2. The bench has to be more consistent. Yeah, seems obvious, I know. Against the Spurs, the bench was minus-83. Against Utah, the bench was plus-29. “You can’t play good basketball every quarter, every minute,” Brook said. “You just have to do your best and it wasn’t good enough to win on their floor (at San Antonio).” Brooks was then asked whether he wanted the bench to concentrate on defense or offense. Of course, he said both, and that’s true, but really the bench needs scoring beyond just Martin. It didn’t happen against San Antonio, but against Utah, the bench chipped in 51 points.
3. There were two physical episodes Wednesday night against Utah, likely stemming from a hard fall Durant issued last month when these teams met in Salt Lake City. Durant got shoved pretty good in the second half by DeMarre Carroll, but nothing really came of it, aside from Utah’s Enes Kanter pushing back a bit. Neither Durant nor Brooks thought much of the situation. What was interesting was the urgency the Thunder players had to protect each other. “You always have to protect your teammates,” Brooks said. “We don’t go into the game thinking we’re going to get into a fight. You don’t want to fight. No one fights in this league, you can’t anymore. You get fined.”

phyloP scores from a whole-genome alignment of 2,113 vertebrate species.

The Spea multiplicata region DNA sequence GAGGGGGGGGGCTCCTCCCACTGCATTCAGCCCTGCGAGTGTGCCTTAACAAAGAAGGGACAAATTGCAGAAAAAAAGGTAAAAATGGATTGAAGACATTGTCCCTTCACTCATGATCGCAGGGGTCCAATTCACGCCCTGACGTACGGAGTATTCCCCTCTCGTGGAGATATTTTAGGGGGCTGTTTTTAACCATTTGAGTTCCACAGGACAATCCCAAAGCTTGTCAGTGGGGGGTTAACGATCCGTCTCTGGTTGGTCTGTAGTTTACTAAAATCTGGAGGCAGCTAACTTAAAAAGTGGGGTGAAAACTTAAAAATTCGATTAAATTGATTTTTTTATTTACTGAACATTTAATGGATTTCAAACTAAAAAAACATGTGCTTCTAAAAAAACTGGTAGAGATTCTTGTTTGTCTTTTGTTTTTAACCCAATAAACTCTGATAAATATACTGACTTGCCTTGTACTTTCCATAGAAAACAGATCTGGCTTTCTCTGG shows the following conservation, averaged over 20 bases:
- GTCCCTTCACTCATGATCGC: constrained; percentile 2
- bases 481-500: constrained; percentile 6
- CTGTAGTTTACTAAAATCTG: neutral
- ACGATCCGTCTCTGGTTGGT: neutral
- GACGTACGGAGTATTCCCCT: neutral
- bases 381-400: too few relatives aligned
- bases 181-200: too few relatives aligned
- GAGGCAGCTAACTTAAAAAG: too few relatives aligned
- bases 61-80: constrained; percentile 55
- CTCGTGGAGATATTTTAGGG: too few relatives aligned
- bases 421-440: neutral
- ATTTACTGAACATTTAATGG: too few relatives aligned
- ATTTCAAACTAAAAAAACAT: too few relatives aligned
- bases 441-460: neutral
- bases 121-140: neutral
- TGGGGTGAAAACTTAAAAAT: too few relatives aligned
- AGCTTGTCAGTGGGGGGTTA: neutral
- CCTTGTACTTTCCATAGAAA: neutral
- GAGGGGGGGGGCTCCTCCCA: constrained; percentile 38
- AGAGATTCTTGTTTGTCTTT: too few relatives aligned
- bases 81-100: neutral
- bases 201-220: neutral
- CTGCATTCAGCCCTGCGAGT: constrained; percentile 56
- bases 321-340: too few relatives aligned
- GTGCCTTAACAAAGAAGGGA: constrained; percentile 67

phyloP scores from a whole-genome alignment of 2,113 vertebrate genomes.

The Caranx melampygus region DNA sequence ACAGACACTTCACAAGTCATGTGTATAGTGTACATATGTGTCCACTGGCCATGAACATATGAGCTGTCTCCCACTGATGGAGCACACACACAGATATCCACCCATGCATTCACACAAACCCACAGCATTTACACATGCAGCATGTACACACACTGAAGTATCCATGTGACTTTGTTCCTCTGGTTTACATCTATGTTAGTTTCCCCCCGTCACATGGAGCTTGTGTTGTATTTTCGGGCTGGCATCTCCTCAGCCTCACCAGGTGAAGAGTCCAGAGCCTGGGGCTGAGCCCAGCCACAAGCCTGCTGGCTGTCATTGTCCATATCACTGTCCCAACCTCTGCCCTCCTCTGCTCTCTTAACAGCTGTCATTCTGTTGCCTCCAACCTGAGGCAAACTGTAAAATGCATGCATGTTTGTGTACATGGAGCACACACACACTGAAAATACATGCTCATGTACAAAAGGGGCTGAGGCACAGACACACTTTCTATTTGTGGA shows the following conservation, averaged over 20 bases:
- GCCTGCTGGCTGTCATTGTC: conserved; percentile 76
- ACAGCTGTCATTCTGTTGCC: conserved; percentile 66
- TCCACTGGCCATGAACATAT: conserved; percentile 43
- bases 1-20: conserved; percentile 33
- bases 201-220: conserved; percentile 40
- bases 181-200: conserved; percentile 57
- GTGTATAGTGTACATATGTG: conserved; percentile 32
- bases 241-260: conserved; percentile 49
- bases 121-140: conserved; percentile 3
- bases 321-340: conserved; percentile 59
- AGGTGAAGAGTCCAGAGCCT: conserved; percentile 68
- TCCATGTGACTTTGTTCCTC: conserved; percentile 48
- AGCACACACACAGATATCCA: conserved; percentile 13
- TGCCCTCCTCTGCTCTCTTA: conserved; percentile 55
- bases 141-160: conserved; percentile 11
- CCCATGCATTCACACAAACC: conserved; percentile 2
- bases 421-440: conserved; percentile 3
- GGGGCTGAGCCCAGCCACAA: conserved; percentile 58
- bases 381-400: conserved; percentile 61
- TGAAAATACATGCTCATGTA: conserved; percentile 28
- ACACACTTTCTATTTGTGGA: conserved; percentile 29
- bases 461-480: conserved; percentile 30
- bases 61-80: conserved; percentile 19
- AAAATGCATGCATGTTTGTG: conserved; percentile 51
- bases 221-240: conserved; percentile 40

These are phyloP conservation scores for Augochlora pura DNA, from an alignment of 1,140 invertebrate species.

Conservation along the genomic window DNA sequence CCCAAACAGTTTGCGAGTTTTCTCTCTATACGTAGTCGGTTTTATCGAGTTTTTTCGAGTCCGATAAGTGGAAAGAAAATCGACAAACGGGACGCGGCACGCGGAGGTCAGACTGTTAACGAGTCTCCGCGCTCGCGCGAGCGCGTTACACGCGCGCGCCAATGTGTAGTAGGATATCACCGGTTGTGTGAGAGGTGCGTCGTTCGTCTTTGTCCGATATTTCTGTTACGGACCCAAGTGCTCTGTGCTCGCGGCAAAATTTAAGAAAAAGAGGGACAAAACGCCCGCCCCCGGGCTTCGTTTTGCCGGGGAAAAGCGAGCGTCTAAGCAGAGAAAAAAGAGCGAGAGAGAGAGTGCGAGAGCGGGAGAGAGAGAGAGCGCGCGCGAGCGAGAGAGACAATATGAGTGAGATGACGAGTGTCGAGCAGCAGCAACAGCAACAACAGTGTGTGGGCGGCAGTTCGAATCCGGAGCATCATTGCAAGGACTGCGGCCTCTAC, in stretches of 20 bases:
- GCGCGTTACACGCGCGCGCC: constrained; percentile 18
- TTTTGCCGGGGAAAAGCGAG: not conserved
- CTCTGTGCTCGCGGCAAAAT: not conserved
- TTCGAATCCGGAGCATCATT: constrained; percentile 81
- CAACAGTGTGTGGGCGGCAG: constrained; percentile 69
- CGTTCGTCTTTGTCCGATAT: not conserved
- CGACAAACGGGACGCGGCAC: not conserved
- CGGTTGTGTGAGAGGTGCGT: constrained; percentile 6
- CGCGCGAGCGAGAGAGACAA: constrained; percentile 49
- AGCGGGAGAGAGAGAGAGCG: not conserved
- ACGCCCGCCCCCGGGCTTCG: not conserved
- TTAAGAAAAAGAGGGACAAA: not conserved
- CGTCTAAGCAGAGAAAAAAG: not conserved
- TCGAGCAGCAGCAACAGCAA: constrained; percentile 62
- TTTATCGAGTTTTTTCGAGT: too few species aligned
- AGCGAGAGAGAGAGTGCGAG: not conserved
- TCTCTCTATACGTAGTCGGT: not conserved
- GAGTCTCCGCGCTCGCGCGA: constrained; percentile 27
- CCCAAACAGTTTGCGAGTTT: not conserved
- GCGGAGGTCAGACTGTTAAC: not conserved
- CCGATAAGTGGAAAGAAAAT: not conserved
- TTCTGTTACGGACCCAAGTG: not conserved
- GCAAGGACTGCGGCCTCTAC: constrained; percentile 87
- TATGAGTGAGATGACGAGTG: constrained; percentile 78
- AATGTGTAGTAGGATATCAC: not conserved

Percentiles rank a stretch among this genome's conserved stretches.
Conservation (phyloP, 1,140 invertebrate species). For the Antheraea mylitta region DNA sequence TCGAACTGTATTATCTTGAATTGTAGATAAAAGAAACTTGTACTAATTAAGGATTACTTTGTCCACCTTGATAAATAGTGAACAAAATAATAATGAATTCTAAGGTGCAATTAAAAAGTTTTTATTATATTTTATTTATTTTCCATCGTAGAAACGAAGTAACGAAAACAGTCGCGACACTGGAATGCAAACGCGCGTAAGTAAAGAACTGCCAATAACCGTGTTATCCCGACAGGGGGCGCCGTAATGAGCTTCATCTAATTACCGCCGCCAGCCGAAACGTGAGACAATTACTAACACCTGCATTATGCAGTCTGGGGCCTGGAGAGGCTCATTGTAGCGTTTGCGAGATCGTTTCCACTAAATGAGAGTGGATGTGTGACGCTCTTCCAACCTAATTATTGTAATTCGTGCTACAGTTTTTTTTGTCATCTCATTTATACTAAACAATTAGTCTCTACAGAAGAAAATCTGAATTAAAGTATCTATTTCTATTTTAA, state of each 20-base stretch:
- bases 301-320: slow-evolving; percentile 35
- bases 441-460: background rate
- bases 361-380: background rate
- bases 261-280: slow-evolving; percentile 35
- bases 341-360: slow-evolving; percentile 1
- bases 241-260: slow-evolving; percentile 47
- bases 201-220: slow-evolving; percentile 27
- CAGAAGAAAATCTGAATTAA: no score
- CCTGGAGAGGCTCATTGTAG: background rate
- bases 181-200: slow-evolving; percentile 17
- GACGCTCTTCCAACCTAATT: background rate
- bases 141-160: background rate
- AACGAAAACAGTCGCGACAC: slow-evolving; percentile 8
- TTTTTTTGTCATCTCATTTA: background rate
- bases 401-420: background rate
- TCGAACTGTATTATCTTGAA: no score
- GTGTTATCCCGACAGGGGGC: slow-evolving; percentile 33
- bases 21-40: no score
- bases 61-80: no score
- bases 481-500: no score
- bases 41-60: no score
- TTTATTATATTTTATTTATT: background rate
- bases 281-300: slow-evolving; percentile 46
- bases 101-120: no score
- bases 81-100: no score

23.8: The average margin of victory in the past six Thunder home games – all wins.
35: Percent the Celtics shot in a 91-79 loss to Oklahoma City Sunday
52: Percent the Spurs shot in a win Monday over the Thunder
1: Number of games left this season against the Spurs, as well as the number of games back Oklahoma City is of San Antonio.
“The turnovers probably got him down in the first half. He’s prideful. He doesn’t want to turn the ball over six times.”
– Scott Brooks on Kevin Durant’s first half Wednesday against Utah.
Pretty entertaining week for the Thunder. After Friday’s home game against the Magic, the Thunder will be at Dallas on Sunday, followed by home games against Denver on Tuesday and Memphis on Wednesday. Dallas lost at San Antonio on Thursday, but the Mavs have played better of late. Denver beat the Thunder last month and the Grizzlies and Thunder have a great rivalry stemming from two seasons ago when the teams went seven games in the Western Conference semifinals.
Tower of Power?
The Thunder have blown out the bad teams but are just 1-4 against Miami and San Antonio combined this season, including last Monday’s loss to the Spurs. Sure, the Thunder beat up on Utah, but when it comes to competing with the best, Oklahoma City isn’t quite there.
Follow Andrew Gilman on Twitter @theandrewgilman